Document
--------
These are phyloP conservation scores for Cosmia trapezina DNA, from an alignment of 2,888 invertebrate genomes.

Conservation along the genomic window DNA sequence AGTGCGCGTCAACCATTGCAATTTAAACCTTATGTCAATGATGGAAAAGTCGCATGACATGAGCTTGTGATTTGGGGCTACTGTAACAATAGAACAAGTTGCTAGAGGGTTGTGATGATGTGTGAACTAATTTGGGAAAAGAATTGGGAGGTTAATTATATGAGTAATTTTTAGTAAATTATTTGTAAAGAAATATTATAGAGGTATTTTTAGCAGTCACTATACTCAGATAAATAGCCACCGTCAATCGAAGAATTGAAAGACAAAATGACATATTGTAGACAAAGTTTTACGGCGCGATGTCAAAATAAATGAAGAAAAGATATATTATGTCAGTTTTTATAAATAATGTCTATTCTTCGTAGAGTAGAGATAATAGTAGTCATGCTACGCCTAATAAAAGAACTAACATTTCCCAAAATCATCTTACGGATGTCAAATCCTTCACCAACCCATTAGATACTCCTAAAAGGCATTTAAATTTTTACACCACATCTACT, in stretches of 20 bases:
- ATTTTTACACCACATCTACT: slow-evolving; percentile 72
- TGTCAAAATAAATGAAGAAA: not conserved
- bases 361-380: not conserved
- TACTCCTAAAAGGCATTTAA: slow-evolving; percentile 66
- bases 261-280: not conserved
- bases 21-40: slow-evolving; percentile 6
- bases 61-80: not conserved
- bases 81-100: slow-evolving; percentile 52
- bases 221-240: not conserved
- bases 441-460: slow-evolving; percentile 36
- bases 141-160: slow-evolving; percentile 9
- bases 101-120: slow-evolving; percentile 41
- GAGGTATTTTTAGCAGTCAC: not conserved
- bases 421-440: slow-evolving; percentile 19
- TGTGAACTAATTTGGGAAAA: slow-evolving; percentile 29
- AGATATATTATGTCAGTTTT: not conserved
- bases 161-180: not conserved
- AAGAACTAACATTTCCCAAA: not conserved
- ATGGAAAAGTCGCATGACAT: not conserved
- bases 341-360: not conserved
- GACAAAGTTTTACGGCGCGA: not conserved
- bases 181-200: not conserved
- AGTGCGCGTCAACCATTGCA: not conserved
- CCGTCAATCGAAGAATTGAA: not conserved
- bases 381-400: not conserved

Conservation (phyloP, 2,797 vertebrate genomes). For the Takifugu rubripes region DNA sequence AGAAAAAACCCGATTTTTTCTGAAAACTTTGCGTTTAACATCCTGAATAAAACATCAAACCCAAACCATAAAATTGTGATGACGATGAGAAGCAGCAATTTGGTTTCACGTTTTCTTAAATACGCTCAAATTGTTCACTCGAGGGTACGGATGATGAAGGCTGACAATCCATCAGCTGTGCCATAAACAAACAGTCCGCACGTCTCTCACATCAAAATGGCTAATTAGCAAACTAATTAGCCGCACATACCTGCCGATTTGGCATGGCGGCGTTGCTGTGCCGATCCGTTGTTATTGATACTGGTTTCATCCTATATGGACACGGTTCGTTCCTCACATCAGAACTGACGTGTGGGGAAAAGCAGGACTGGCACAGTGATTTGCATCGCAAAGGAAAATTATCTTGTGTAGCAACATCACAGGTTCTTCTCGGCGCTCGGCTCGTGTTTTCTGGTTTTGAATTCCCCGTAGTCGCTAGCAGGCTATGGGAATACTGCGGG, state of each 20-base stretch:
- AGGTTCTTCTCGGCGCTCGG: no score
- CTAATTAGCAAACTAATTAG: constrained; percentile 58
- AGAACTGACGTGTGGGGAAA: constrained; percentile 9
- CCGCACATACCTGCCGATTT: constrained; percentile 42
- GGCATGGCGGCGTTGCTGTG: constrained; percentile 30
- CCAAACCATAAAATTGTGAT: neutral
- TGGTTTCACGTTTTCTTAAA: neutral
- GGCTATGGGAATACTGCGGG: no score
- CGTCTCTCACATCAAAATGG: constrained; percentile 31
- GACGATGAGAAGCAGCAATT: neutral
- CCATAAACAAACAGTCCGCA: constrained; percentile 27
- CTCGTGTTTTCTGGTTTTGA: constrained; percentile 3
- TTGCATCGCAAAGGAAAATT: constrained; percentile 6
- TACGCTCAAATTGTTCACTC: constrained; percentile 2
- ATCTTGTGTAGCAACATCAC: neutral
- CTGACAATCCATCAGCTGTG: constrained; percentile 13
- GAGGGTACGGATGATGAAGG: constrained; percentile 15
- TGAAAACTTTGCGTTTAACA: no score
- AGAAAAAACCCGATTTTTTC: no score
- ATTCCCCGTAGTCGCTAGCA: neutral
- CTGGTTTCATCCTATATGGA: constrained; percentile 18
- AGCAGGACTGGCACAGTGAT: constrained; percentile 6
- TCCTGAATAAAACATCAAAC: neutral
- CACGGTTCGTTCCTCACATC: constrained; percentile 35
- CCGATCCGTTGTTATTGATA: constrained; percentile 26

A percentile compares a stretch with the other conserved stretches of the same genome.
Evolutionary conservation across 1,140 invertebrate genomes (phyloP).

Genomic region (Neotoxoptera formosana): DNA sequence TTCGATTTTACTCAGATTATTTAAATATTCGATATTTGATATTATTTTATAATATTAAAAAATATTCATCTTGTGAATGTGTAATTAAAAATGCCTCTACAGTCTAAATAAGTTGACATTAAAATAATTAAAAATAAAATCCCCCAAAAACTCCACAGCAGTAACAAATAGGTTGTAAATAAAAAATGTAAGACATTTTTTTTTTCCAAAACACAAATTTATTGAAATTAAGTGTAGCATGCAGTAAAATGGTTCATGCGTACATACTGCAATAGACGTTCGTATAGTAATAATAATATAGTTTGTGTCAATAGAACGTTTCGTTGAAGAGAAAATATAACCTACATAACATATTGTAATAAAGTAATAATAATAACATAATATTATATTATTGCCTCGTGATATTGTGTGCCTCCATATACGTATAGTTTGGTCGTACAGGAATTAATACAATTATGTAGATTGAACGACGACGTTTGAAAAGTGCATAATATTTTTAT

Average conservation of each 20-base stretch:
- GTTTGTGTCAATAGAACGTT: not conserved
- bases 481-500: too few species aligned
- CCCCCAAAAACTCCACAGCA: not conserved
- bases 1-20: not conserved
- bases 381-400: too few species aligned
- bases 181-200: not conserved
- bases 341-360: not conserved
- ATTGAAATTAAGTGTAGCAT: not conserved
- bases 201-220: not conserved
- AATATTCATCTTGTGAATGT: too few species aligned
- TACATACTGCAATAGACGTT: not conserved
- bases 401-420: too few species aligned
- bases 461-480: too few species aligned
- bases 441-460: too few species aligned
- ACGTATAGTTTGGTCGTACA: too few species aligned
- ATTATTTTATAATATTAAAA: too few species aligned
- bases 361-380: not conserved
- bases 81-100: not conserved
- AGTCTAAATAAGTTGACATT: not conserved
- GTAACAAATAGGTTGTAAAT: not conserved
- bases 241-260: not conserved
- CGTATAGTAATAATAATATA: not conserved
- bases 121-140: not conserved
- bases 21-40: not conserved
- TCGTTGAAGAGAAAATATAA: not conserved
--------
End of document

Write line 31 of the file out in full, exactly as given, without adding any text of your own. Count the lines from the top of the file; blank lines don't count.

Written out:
- AGAACTGACGTGTGGGGAAA: constrained; percentile 9